On course, and member of the chainsaw elite
Staying within the law when it comes to chainsaw use
requires a certificate of competence plus an ID card.
Geoff Ashcroft donned the safety gear and joined
three other delegates on a two-day course held at
farmers weeklys Easton Lodge farm
DRIVING to Easton Lodge, I have a sudden fear about the chainsaw course I am about to begin. It is not so much the apprehension of failure, but the level of danger I think I am about to put myself in over the next two days.
A chainsaw is perhaps the most feared piece of kit found on the farm. And to use one without proper instruction or qualification is not only dangerous, but also a breach of the Health & Safety at Work act.
So a two-day training course at FARMERS WEEKLYs Easton Lodge farm could yield the minimum two certificates of competence I need to maintain a chainsaw, then cross-cut fallen timber. Should I wish to fell trees, I will need to take additional training modules at a later date.
Lance Taylor, a Lantra instructor and NTPC assessor of 16 years experience, was to guide me and my colleagues through the training modules – CS30 chainsaw maintenance and CS36 cross-cutting timber.
Our two days are not a return to the classroom. Far from it. This is all hands-on training between a small group which promotes a healthy discussion. And its easy to learn from your own, and other peoples mistakes.
The first part of our assessment requires familiarity with the working principles, safety features and correct maintenance of the chainsaw. Its thorough, takes a day and needs to be fully understood before the saw can be put to practical use.
Indeed, there are many valid points which I found beneficial. After all, poor saw maintenance puts your safety at risk.
For example, an unevenly worn chain and bar will prevent the saw from cutting straight. It can also lead to the saw jamming in timber. And setting the correct chain tension is essential to ensure sprockets dont wear prematurely or the chain jumps or snags, during use.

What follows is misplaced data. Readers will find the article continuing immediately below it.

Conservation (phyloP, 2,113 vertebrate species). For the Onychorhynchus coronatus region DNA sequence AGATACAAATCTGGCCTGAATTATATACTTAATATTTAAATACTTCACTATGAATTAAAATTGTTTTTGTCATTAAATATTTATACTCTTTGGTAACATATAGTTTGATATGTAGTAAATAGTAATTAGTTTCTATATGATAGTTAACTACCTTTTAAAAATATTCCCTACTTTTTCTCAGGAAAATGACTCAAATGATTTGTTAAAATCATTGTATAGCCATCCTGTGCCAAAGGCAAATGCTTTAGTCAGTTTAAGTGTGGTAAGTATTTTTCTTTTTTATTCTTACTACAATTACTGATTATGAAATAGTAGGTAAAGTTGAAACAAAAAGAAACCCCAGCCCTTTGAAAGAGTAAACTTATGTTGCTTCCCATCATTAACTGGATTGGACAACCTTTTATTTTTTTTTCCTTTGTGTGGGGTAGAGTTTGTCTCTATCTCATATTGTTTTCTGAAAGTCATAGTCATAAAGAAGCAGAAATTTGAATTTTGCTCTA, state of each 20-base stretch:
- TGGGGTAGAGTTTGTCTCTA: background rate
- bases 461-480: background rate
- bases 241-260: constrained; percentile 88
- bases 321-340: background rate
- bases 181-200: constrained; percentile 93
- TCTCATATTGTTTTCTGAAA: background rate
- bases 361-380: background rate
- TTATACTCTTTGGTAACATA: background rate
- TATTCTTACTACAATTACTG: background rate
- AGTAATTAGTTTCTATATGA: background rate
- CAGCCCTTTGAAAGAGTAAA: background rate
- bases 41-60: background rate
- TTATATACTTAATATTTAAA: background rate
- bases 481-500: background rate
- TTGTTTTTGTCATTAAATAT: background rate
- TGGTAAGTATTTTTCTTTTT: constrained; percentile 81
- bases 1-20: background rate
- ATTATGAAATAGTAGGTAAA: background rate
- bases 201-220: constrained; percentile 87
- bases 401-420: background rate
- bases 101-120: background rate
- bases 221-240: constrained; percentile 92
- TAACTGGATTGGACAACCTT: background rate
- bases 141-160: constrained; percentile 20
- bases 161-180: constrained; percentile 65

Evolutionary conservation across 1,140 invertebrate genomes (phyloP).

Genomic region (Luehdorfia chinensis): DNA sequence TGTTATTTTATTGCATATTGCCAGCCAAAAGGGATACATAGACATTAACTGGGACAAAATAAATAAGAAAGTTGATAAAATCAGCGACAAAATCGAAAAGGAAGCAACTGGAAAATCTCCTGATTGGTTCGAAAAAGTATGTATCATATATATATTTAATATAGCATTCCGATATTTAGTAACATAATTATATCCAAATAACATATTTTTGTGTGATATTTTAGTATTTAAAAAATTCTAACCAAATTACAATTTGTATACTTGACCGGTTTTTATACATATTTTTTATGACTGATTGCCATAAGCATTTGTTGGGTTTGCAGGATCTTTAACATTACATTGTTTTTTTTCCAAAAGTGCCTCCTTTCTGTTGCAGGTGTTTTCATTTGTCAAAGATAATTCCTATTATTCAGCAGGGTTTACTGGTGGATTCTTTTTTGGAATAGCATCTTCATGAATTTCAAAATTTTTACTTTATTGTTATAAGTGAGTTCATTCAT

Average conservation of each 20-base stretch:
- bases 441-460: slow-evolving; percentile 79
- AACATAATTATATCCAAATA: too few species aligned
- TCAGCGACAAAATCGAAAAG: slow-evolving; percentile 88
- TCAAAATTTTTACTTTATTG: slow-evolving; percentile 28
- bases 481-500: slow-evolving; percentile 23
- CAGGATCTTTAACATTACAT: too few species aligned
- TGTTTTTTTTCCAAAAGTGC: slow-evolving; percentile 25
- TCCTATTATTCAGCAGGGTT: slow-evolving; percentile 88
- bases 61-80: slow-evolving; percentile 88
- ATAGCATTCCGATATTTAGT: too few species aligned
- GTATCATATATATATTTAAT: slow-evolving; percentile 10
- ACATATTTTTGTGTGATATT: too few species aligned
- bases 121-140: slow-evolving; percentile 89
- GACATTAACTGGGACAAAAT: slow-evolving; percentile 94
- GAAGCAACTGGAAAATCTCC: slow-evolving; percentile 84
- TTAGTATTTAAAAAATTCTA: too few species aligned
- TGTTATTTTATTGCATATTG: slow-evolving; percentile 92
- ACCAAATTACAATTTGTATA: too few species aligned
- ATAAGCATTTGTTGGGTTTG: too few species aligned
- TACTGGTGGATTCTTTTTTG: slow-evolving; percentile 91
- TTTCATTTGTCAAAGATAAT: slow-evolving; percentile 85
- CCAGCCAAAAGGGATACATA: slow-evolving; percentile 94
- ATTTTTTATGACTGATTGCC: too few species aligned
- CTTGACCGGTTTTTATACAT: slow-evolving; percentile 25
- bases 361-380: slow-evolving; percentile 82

Additionally, a thorough understanding of chain types and their correct applications quickly dispels the expectation of when is the saw going to kick back.
"Kick-back is easily avoidable," says Mr Taylor. "If your saw is properly maintained and used correctly, a chainsaw will not kick back."
There are four messages which Mr Taylor is anxious to get across during the two-day course. These are; when not sawing, always ensure the chain brake is applied; when cutting, always keep the chainsaw in front of you – never cut across or to the side of yourself; be aware of the position of the saw; be aware of the position of your body, in relation to the saw.
"If you keep these factors in mind, you will enjoy using the chainsaw productively," he says.
After a nights reading through the CS30 chainsaw maintenance notes as a brush-up on everything learned on day one, I feel ready to put my knowledge to work.
But before picking up the saw, the correct "chainsaw-spec" safety gear has to be worn – currently, the minimum is class 3 for boots, and class 1 for leggings and gloves. A safety helmet is also mandatory and must include a mesh visor and ear defenders.
Eager to swing the chainsaw into action, its time for instructor Lance Taylor to run through recognised starting procedures. There are two; the first relates to a cold engine and dictates a floor-start. The second, for hot starting, can be done from a standing position and requires the chain brake to be applied.
Yo-yo starts – dropping the chainsaw while simultaneously yanking the rope starter – are an absolute no-no, and are a common contributor to the injuries list.
"Control of the saw must be maintained at all times," insists Mr Taylor. "And before you start, its ear protectors on, visor down."
With the saw running, two simple checks are made. The first check is to satisfy myself the chain brake operates properly, the second is to check that oil is being circulated onto the chain and guidebar.
Happy the brake works and oil is flowing, we tour Easton Lodge in search of a suitable trunk to mutilate.
Lance Taylor quickly assesses our 6m long, 0.6m diameter trunk (20ft x 1ft 8in) which is laid awkwardly on uneven ground. He asks how we intend to cut the timber into easily handled sections without getting the saw stuck. And after hearing a selection of half-correct suggestions, he produces a bag of plastic wedges and an axe – the latter doubles as a hammer.
"Never go cross-cutting without them," he says. "Theyre as useful as an extra pair of hands and can help you prise apart the trunk as you cut deeper and deeper into it. And youll never get the saw stuck."
By the end of day two, I felt confident and at ease when using the chainsaw. No longer a tool to be feared, the chainsaw suddenly became an essential piece of equipment for the outdoor workshop. Above all, our instructor was happy we all grasped a sound understanding of whats required to maintain and use a chainsaw.
And all that remained was for me to produce two passport size photographs, so the NPTC could issue my valid chainsaw-user identity card.